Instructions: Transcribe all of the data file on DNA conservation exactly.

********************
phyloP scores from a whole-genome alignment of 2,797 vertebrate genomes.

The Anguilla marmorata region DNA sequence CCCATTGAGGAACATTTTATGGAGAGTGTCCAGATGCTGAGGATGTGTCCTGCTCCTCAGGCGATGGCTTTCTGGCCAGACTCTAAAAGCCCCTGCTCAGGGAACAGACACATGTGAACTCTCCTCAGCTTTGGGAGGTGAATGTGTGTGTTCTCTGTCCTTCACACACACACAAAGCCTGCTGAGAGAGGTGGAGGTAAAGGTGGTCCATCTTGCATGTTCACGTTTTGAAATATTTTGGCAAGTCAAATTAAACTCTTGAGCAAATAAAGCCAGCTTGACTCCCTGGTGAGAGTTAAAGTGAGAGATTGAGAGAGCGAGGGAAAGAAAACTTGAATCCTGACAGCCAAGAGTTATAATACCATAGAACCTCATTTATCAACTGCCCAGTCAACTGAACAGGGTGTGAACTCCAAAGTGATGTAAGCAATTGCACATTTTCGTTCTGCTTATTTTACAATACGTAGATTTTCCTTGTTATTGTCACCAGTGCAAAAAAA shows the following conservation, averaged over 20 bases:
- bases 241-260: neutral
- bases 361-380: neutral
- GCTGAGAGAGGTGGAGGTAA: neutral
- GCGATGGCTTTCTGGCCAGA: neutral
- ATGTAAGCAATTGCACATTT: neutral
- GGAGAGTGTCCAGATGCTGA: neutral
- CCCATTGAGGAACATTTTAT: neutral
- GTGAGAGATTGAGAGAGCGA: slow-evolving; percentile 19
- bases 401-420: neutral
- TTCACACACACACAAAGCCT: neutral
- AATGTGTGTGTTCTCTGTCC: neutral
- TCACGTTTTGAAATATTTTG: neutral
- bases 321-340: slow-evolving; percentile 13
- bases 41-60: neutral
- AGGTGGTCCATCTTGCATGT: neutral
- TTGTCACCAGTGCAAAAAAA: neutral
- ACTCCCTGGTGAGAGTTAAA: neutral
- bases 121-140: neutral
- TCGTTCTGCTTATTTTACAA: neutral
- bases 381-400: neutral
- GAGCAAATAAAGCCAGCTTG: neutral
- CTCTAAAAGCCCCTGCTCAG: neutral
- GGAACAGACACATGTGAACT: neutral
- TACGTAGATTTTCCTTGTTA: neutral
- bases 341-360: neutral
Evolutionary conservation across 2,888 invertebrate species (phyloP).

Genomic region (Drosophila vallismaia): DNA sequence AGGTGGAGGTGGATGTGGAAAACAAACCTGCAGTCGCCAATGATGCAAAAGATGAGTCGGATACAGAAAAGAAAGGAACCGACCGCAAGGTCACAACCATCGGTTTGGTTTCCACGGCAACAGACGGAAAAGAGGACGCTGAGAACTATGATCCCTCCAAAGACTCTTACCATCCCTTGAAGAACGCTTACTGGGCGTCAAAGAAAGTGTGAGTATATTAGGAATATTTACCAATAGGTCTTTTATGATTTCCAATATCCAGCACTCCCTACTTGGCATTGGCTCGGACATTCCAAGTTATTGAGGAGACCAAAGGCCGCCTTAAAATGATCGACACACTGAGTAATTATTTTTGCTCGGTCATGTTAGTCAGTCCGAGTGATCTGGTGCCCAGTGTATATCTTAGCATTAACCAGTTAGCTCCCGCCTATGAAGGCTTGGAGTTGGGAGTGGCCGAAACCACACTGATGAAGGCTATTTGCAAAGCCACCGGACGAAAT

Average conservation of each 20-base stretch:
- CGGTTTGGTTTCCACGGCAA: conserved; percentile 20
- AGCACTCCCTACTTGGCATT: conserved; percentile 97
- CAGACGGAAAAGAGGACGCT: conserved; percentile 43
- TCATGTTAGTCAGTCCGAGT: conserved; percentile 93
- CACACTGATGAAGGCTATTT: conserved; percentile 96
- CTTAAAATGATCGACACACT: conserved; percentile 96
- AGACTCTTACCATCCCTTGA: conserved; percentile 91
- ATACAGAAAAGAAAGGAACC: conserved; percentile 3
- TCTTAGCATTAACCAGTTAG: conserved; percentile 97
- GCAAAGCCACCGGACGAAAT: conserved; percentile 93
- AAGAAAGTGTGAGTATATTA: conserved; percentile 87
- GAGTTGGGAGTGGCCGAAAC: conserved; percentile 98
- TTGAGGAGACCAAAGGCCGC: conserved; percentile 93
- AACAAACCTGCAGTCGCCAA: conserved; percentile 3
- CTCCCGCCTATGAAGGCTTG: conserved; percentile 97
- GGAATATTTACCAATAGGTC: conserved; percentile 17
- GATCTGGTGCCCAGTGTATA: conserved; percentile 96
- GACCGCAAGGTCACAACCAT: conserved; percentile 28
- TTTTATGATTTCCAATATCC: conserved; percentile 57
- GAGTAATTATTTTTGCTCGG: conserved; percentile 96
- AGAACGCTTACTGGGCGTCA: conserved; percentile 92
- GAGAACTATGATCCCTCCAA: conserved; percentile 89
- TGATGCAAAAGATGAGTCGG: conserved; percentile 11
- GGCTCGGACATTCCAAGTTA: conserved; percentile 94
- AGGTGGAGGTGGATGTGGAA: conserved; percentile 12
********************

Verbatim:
phyloP scores from a whole-genome alignment of 2,797 vertebrate genomes.

The Anguilla marmorata region DNA sequence CCCATTGAGGAACATTTTATGGAGAGTGTCCAGATGCTGAGGATGTGTCCTGCTCCTCAGGCGATGGCTTTCTGGCCAGACTCTAAAAGCCCCTGCTCAGGGAACAGACACATGTGAACTCTCCTCAGCTTTGGGAGGTGAATGTGTGTGTTCTCTGTCCTTCACACACACACAAAGCCTGCTGAGAGAGGTGGAGGTAAAGGTGGTCCATCTTGCATGTTCACGTTTTGAAATATTTTGGCAAGTCAAATTAAACTCTTGAGCAAATAAAGCCAGCTTGACTCCCTGGTGAGAGTTAAAGTGAGAGATTGAGAGAGCGAGGGAAAGAAAACTTGAATCCTGACAGCCAAGAGTTATAATACCATAGAACCTCATTTATCAACTGCCCAGTCAACTGAACAGGGTGTGAACTCCAAAGTGATGTAAGCAATTGCACATTTTCGTTCTGCTTATTTTACAATACGTAGATTTTCCTTGTTATTGTCACCAGTGCAAAAAAA shows the following conservation, averaged over 20 bases:
- bases 241-260: neutral
- bases 361-380: neutral
- GCTGAGAGAGGTGGAGGTAA: neutral
- GCGATGGCTTTCTGGCCAGA: neutral
- ATGTAAGCAATTGCACATTT: neutral
- GGAGAGTGTCCAGATGCTGA: neutral
- CCCATTGAGGAACATTTTAT: neutral
- GTGAGAGATTGAGAGAGCGA: slow-evolving; percentile 19
- bases 401-420: neutral
- TTCACACACACACAAAGCCT: neutral
- AATGTGTGTGTTCTCTGTCC: neutral
- TCACGTTTTGAAATATTTTG: neutral
- bases 321-340: slow-evolving; percentile 13
- bases 41-60: neutral
- AGGTGGTCCATCTTGCATGT: neutral
- TTGTCACCAGTGCAAAAAAA: neutral
- ACTCCCTGGTGAGAGTTAAA: neutral
- bases 121-140: neutral
- TCGTTCTGCTTATTTTACAA: neutral
- bases 381-400: neutral
- GAGCAAATAAAGCCAGCTTG: neutral
- CTCTAAAAGCCCCTGCTCAG: neutral
- GGAACAGACACATGTGAACT: neutral
- TACGTAGATTTTCCTTGTTA: neutral
- bases 341-360: neutral
Evolutionary conservation across 2,888 invertebrate species (phyloP).

Genomic region (Drosophila vallismaia): DNA sequence AGGTGGAGGTGGATGTGGAAAACAAACCTGCAGTCGCCAATGATGCAAAAGATGAGTCGGATACAGAAAAGAAAGGAACCGACCGCAAGGTCACAACCATCGGTTTGGTTTCCACGGCAACAGACGGAAAAGAGGACGCTGAGAACTATGATCCCTCCAAAGACTCTTACCATCCCTTGAAGAACGCTTACTGGGCGTCAAAGAAAGTGTGAGTATATTAGGAATATTTACCAATAGGTCTTTTATGATTTCCAATATCCAGCACTCCCTACTTGGCATTGGCTCGGACATTCCAAGTTATTGAGGAGACCAAAGGCCGCCTTAAAATGATCGACACACTGAGTAATTATTTTTGCTCGGTCATGTTAGTCAGTCCGAGTGATCTGGTGCCCAGTGTATATCTTAGCATTAACCAGTTAGCTCCCGCCTATGAAGGCTTGGAGTTGGGAGTGGCCGAAACCACACTGATGAAGGCTATTTGCAAAGCCACCGGACGAAAT

Average conservation of each 20-base stretch:
- CGGTTTGGTTTCCACGGCAA: conserved; percentile 20
- AGCACTCCCTACTTGGCATT: conserved; percentile 97
- CAGACGGAAAAGAGGACGCT: conserved; percentile 43
- TCATGTTAGTCAGTCCGAGT: conserved; percentile 93
- CACACTGATGAAGGCTATTT: conserved; percentile 96
- CTTAAAATGATCGACACACT: conserved; percentile 96
- AGACTCTTACCATCCCTTGA: conserved; percentile 91
- ATACAGAAAAGAAAGGAACC: conserved; percentile 3
- TCTTAGCATTAACCAGTTAG: conserved; percentile 97
- GCAAAGCCACCGGACGAAAT: conserved; percentile 93
- AAGAAAGTGTGAGTATATTA: conserved; percentile 87
- GAGTTGGGAGTGGCCGAAAC: conserved; percentile 98
- TTGAGGAGACCAAAGGCCGC: conserved; percentile 93
- AACAAACCTGCAGTCGCCAA: conserved; percentile 3
- CTCCCGCCTATGAAGGCTTG: conserved; percentile 97
- GGAATATTTACCAATAGGTC: conserved; percentile 17
- GATCTGGTGCCCAGTGTATA: conserved; percentile 96
- GACCGCAAGGTCACAACCAT: conserved; percentile 28
- TTTTATGATTTCCAATATCC: conserved; percentile 57
- GAGTAATTATTTTTGCTCGG: conserved; percentile 96
- AGAACGCTTACTGGGCGTCA: conserved; percentile 92
- GAGAACTATGATCCCTCCAA: conserved; percentile 89
- TGATGCAAAAGATGAGTCGG: conserved; percentile 11
- GGCTCGGACATTCCAAGTTA: conserved; percentile 94
- AGGTGGAGGTGGATGTGGAA: conserved; percentile 12